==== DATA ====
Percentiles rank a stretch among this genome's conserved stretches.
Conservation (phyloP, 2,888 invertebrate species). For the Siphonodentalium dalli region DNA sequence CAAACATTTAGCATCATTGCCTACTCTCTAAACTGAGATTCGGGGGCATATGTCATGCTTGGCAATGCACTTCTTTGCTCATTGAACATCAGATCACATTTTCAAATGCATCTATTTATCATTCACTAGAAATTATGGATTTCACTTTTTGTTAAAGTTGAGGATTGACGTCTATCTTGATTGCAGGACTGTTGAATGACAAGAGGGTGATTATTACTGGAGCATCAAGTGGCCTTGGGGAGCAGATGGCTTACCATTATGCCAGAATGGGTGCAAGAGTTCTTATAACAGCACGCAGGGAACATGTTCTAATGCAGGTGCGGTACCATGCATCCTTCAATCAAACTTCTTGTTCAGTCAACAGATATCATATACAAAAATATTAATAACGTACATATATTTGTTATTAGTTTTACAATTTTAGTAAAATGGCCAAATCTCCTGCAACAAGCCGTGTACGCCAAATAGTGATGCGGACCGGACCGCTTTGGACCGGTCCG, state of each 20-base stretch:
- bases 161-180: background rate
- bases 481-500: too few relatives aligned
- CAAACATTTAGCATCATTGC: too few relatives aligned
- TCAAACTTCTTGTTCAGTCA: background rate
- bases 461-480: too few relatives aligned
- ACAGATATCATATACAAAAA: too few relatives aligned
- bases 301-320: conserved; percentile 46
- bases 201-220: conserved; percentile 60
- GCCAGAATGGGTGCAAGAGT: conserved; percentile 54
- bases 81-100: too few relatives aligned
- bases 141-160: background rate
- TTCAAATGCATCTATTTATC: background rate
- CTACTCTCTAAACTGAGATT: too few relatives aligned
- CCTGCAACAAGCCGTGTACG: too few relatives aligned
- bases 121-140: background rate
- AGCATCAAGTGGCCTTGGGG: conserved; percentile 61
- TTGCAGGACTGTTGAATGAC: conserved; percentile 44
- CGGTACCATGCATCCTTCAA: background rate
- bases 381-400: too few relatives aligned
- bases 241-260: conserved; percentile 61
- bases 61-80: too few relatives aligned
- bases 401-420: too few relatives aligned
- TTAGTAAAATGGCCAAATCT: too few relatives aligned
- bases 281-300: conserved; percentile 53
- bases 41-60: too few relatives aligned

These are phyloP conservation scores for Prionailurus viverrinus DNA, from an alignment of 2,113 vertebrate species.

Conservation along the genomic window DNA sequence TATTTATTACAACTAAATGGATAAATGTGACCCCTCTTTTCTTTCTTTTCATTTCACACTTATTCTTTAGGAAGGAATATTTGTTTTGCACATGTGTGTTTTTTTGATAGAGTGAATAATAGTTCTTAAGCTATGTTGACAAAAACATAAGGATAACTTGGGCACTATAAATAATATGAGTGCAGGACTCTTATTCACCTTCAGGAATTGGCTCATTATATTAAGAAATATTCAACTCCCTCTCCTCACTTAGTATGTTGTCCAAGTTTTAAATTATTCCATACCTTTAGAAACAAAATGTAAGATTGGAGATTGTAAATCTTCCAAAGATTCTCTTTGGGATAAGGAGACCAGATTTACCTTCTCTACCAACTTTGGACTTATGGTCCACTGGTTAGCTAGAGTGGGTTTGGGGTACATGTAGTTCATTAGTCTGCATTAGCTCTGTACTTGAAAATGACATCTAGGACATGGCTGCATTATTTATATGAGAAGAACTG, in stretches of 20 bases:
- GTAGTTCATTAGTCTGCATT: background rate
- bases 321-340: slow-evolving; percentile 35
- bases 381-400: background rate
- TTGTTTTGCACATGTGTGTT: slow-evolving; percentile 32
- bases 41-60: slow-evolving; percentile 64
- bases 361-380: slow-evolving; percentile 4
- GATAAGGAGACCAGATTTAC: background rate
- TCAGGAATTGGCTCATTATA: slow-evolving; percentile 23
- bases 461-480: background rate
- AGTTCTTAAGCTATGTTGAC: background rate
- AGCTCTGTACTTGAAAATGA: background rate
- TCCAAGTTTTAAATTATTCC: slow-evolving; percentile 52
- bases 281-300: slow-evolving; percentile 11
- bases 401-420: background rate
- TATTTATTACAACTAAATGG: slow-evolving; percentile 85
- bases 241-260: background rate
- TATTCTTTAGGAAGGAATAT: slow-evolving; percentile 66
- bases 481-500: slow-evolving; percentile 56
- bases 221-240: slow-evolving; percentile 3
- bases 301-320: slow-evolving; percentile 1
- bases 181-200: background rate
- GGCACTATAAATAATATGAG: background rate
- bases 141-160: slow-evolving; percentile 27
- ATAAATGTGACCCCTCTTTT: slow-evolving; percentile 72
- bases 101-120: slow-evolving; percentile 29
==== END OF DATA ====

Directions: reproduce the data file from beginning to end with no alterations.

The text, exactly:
Percentiles rank a stretch among this genome's conserved stretches.
Conservation (phyloP, 2,888 invertebrate species). For the Siphonodentalium dalli region DNA sequence CAAACATTTAGCATCATTGCCTACTCTCTAAACTGAGATTCGGGGGCATATGTCATGCTTGGCAATGCACTTCTTTGCTCATTGAACATCAGATCACATTTTCAAATGCATCTATTTATCATTCACTAGAAATTATGGATTTCACTTTTTGTTAAAGTTGAGGATTGACGTCTATCTTGATTGCAGGACTGTTGAATGACAAGAGGGTGATTATTACTGGAGCATCAAGTGGCCTTGGGGAGCAGATGGCTTACCATTATGCCAGAATGGGTGCAAGAGTTCTTATAACAGCACGCAGGGAACATGTTCTAATGCAGGTGCGGTACCATGCATCCTTCAATCAAACTTCTTGTTCAGTCAACAGATATCATATACAAAAATATTAATAACGTACATATATTTGTTATTAGTTTTACAATTTTAGTAAAATGGCCAAATCTCCTGCAACAAGCCGTGTACGCCAAATAGTGATGCGGACCGGACCGCTTTGGACCGGTCCG, state of each 20-base stretch:
- bases 161-180: background rate
- bases 481-500: too few relatives aligned
- CAAACATTTAGCATCATTGC: too few relatives aligned
- TCAAACTTCTTGTTCAGTCA: background rate
- bases 461-480: too few relatives aligned
- ACAGATATCATATACAAAAA: too few relatives aligned
- bases 301-320: conserved; percentile 46
- bases 201-220: conserved; percentile 60
- GCCAGAATGGGTGCAAGAGT: conserved; percentile 54
- bases 81-100: too few relatives aligned
- bases 141-160: background rate
- TTCAAATGCATCTATTTATC: background rate
- CTACTCTCTAAACTGAGATT: too few relatives aligned
- CCTGCAACAAGCCGTGTACG: too few relatives aligned
- bases 121-140: background rate
- AGCATCAAGTGGCCTTGGGG: conserved; percentile 61
- TTGCAGGACTGTTGAATGAC: conserved; percentile 44
- CGGTACCATGCATCCTTCAA: background rate
- bases 381-400: too few relatives aligned
- bases 241-260: conserved; percentile 61
- bases 61-80: too few relatives aligned
- bases 401-420: too few relatives aligned
- TTAGTAAAATGGCCAAATCT: too few relatives aligned
- bases 281-300: conserved; percentile 53
- bases 41-60: too few relatives aligned

These are phyloP conservation scores for Prionailurus viverrinus DNA, from an alignment of 2,113 vertebrate species.

Conservation along the genomic window DNA sequence TATTTATTACAACTAAATGGATAAATGTGACCCCTCTTTTCTTTCTTTTCATTTCACACTTATTCTTTAGGAAGGAATATTTGTTTTGCACATGTGTGTTTTTTTGATAGAGTGAATAATAGTTCTTAAGCTATGTTGACAAAAACATAAGGATAACTTGGGCACTATAAATAATATGAGTGCAGGACTCTTATTCACCTTCAGGAATTGGCTCATTATATTAAGAAATATTCAACTCCCTCTCCTCACTTAGTATGTTGTCCAAGTTTTAAATTATTCCATACCTTTAGAAACAAAATGTAAGATTGGAGATTGTAAATCTTCCAAAGATTCTCTTTGGGATAAGGAGACCAGATTTACCTTCTCTACCAACTTTGGACTTATGGTCCACTGGTTAGCTAGAGTGGGTTTGGGGTACATGTAGTTCATTAGTCTGCATTAGCTCTGTACTTGAAAATGACATCTAGGACATGGCTGCATTATTTATATGAGAAGAACTG, in stretches of 20 bases:
- GTAGTTCATTAGTCTGCATT: background rate
- bases 321-340: slow-evolving; percentile 35
- bases 381-400: background rate
- TTGTTTTGCACATGTGTGTT: slow-evolving; percentile 32
- bases 41-60: slow-evolving; percentile 64
- bases 361-380: slow-evolving; percentile 4
- GATAAGGAGACCAGATTTAC: background rate
- TCAGGAATTGGCTCATTATA: slow-evolving; percentile 23
- bases 461-480: background rate
- AGTTCTTAAGCTATGTTGAC: background rate
- AGCTCTGTACTTGAAAATGA: background rate
- TCCAAGTTTTAAATTATTCC: slow-evolving; percentile 52
- bases 281-300: slow-evolving; percentile 11
- bases 401-420: background rate
- TATTTATTACAACTAAATGG: slow-evolving; percentile 85
- bases 241-260: background rate
- TATTCTTTAGGAAGGAATAT: slow-evolving; percentile 66
- bases 481-500: slow-evolving; percentile 56
- bases 221-240: slow-evolving; percentile 3
- bases 301-320: slow-evolving; percentile 1
- bases 181-200: background rate
- GGCACTATAAATAATATGAG: background rate
- bases 141-160: slow-evolving; percentile 27
- ATAAATGTGACCCCTCTTTT: slow-evolving; percentile 72
- bases 101-120: slow-evolving; percentile 29